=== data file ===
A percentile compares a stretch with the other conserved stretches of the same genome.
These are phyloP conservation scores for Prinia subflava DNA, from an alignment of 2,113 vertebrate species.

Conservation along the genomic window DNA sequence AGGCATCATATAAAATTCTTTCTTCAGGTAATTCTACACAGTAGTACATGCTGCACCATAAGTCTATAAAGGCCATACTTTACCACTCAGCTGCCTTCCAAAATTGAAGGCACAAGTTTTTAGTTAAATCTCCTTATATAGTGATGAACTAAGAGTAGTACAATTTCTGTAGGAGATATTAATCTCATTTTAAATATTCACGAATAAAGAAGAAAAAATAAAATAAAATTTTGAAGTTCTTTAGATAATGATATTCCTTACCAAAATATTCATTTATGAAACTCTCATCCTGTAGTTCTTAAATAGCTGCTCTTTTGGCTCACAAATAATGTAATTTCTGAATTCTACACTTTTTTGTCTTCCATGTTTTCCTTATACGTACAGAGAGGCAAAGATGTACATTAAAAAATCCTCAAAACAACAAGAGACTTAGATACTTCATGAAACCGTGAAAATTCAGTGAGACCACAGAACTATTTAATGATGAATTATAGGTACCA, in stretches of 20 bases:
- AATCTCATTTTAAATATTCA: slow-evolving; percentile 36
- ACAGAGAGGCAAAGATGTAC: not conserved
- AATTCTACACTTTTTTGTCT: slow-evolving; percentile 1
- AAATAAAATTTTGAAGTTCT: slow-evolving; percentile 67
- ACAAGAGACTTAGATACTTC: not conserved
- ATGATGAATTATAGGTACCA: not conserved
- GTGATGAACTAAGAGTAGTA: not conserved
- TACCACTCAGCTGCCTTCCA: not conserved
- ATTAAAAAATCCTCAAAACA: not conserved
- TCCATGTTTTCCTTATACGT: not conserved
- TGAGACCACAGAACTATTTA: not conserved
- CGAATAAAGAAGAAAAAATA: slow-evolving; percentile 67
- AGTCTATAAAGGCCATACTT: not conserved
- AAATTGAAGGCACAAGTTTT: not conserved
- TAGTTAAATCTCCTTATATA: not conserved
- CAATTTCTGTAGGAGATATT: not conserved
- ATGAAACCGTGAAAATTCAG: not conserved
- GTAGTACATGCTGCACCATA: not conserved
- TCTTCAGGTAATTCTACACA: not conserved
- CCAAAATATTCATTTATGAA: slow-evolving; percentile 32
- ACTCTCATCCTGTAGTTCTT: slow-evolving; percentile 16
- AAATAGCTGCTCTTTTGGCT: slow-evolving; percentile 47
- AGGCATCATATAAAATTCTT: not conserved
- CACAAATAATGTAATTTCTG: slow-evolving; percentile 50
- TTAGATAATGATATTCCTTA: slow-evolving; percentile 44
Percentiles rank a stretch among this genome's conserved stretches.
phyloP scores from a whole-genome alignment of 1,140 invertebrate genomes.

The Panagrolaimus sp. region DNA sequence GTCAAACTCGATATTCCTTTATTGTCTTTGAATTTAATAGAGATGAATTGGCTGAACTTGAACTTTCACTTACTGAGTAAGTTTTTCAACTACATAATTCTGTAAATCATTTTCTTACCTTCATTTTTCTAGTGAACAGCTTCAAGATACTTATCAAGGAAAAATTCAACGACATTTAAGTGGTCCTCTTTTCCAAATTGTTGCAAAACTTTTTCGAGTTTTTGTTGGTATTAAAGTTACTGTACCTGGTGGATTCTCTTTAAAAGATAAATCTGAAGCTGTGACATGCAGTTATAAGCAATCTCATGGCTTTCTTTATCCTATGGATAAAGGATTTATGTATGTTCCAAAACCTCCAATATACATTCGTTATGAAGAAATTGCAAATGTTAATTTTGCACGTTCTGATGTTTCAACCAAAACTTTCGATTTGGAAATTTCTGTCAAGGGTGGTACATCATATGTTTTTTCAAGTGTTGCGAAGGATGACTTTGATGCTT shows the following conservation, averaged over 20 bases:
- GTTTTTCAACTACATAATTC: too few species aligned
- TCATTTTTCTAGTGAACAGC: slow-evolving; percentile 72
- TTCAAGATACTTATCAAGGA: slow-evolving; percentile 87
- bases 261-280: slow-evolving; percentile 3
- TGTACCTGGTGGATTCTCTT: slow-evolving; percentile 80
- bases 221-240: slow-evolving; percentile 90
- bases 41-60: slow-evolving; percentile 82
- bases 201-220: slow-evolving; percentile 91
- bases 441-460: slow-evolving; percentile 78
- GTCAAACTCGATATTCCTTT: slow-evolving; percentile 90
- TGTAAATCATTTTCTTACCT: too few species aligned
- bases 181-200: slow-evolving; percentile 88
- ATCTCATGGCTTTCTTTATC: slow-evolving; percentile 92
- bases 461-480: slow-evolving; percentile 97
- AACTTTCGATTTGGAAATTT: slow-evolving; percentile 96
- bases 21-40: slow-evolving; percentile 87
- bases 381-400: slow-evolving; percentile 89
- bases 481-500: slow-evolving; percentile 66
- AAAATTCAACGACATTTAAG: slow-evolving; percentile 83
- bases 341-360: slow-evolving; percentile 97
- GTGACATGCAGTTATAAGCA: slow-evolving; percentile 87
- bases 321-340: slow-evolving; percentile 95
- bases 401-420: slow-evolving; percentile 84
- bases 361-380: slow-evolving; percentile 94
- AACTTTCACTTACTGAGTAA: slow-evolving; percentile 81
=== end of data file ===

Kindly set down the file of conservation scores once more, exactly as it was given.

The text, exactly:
A percentile compares a stretch with the other conserved stretches of the same genome.
These are phyloP conservation scores for Prinia subflava DNA, from an alignment of 2,113 vertebrate species.

Conservation along the genomic window DNA sequence AGGCATCATATAAAATTCTTTCTTCAGGTAATTCTACACAGTAGTACATGCTGCACCATAAGTCTATAAAGGCCATACTTTACCACTCAGCTGCCTTCCAAAATTGAAGGCACAAGTTTTTAGTTAAATCTCCTTATATAGTGATGAACTAAGAGTAGTACAATTTCTGTAGGAGATATTAATCTCATTTTAAATATTCACGAATAAAGAAGAAAAAATAAAATAAAATTTTGAAGTTCTTTAGATAATGATATTCCTTACCAAAATATTCATTTATGAAACTCTCATCCTGTAGTTCTTAAATAGCTGCTCTTTTGGCTCACAAATAATGTAATTTCTGAATTCTACACTTTTTTGTCTTCCATGTTTTCCTTATACGTACAGAGAGGCAAAGATGTACATTAAAAAATCCTCAAAACAACAAGAGACTTAGATACTTCATGAAACCGTGAAAATTCAGTGAGACCACAGAACTATTTAATGATGAATTATAGGTACCA, in stretches of 20 bases:
- AATCTCATTTTAAATATTCA: slow-evolving; percentile 36
- ACAGAGAGGCAAAGATGTAC: not conserved
- AATTCTACACTTTTTTGTCT: slow-evolving; percentile 1
- AAATAAAATTTTGAAGTTCT: slow-evolving; percentile 67
- ACAAGAGACTTAGATACTTC: not conserved
- ATGATGAATTATAGGTACCA: not conserved
- GTGATGAACTAAGAGTAGTA: not conserved
- TACCACTCAGCTGCCTTCCA: not conserved
- ATTAAAAAATCCTCAAAACA: not conserved
- TCCATGTTTTCCTTATACGT: not conserved
- TGAGACCACAGAACTATTTA: not conserved
- CGAATAAAGAAGAAAAAATA: slow-evolving; percentile 67
- AGTCTATAAAGGCCATACTT: not conserved
- AAATTGAAGGCACAAGTTTT: not conserved
- TAGTTAAATCTCCTTATATA: not conserved
- CAATTTCTGTAGGAGATATT: not conserved
- ATGAAACCGTGAAAATTCAG: not conserved
- GTAGTACATGCTGCACCATA: not conserved
- TCTTCAGGTAATTCTACACA: not conserved
- CCAAAATATTCATTTATGAA: slow-evolving; percentile 32
- ACTCTCATCCTGTAGTTCTT: slow-evolving; percentile 16
- AAATAGCTGCTCTTTTGGCT: slow-evolving; percentile 47
- AGGCATCATATAAAATTCTT: not conserved
- CACAAATAATGTAATTTCTG: slow-evolving; percentile 50
- TTAGATAATGATATTCCTTA: slow-evolving; percentile 44
Percentiles rank a stretch among this genome's conserved stretches.
phyloP scores from a whole-genome alignment of 1,140 invertebrate genomes.

The Panagrolaimus sp. region DNA sequence GTCAAACTCGATATTCCTTTATTGTCTTTGAATTTAATAGAGATGAATTGGCTGAACTTGAACTTTCACTTACTGAGTAAGTTTTTCAACTACATAATTCTGTAAATCATTTTCTTACCTTCATTTTTCTAGTGAACAGCTTCAAGATACTTATCAAGGAAAAATTCAACGACATTTAAGTGGTCCTCTTTTCCAAATTGTTGCAAAACTTTTTCGAGTTTTTGTTGGTATTAAAGTTACTGTACCTGGTGGATTCTCTTTAAAAGATAAATCTGAAGCTGTGACATGCAGTTATAAGCAATCTCATGGCTTTCTTTATCCTATGGATAAAGGATTTATGTATGTTCCAAAACCTCCAATATACATTCGTTATGAAGAAATTGCAAATGTTAATTTTGCACGTTCTGATGTTTCAACCAAAACTTTCGATTTGGAAATTTCTGTCAAGGGTGGTACATCATATGTTTTTTCAAGTGTTGCGAAGGATGACTTTGATGCTT shows the following conservation, averaged over 20 bases:
- GTTTTTCAACTACATAATTC: too few species aligned
- TCATTTTTCTAGTGAACAGC: slow-evolving; percentile 72
- TTCAAGATACTTATCAAGGA: slow-evolving; percentile 87
- bases 261-280: slow-evolving; percentile 3
- TGTACCTGGTGGATTCTCTT: slow-evolving; percentile 80
- bases 221-240: slow-evolving; percentile 90
- bases 41-60: slow-evolving; percentile 82
- bases 201-220: slow-evolving; percentile 91
- bases 441-460: slow-evolving; percentile 78
- GTCAAACTCGATATTCCTTT: slow-evolving; percentile 90
- TGTAAATCATTTTCTTACCT: too few species aligned
- bases 181-200: slow-evolving; percentile 88
- ATCTCATGGCTTTCTTTATC: slow-evolving; percentile 92
- bases 461-480: slow-evolving; percentile 97
- AACTTTCGATTTGGAAATTT: slow-evolving; percentile 96
- bases 21-40: slow-evolving; percentile 87
- bases 381-400: slow-evolving; percentile 89
- bases 481-500: slow-evolving; percentile 66
- AAAATTCAACGACATTTAAG: slow-evolving; percentile 83
- bases 341-360: slow-evolving; percentile 97
- GTGACATGCAGTTATAAGCA: slow-evolving; percentile 87
- bases 321-340: slow-evolving; percentile 95
- bases 401-420: slow-evolving; percentile 84
- bases 361-380: slow-evolving; percentile 94
- AACTTTCACTTACTGAGTAA: slow-evolving; percentile 81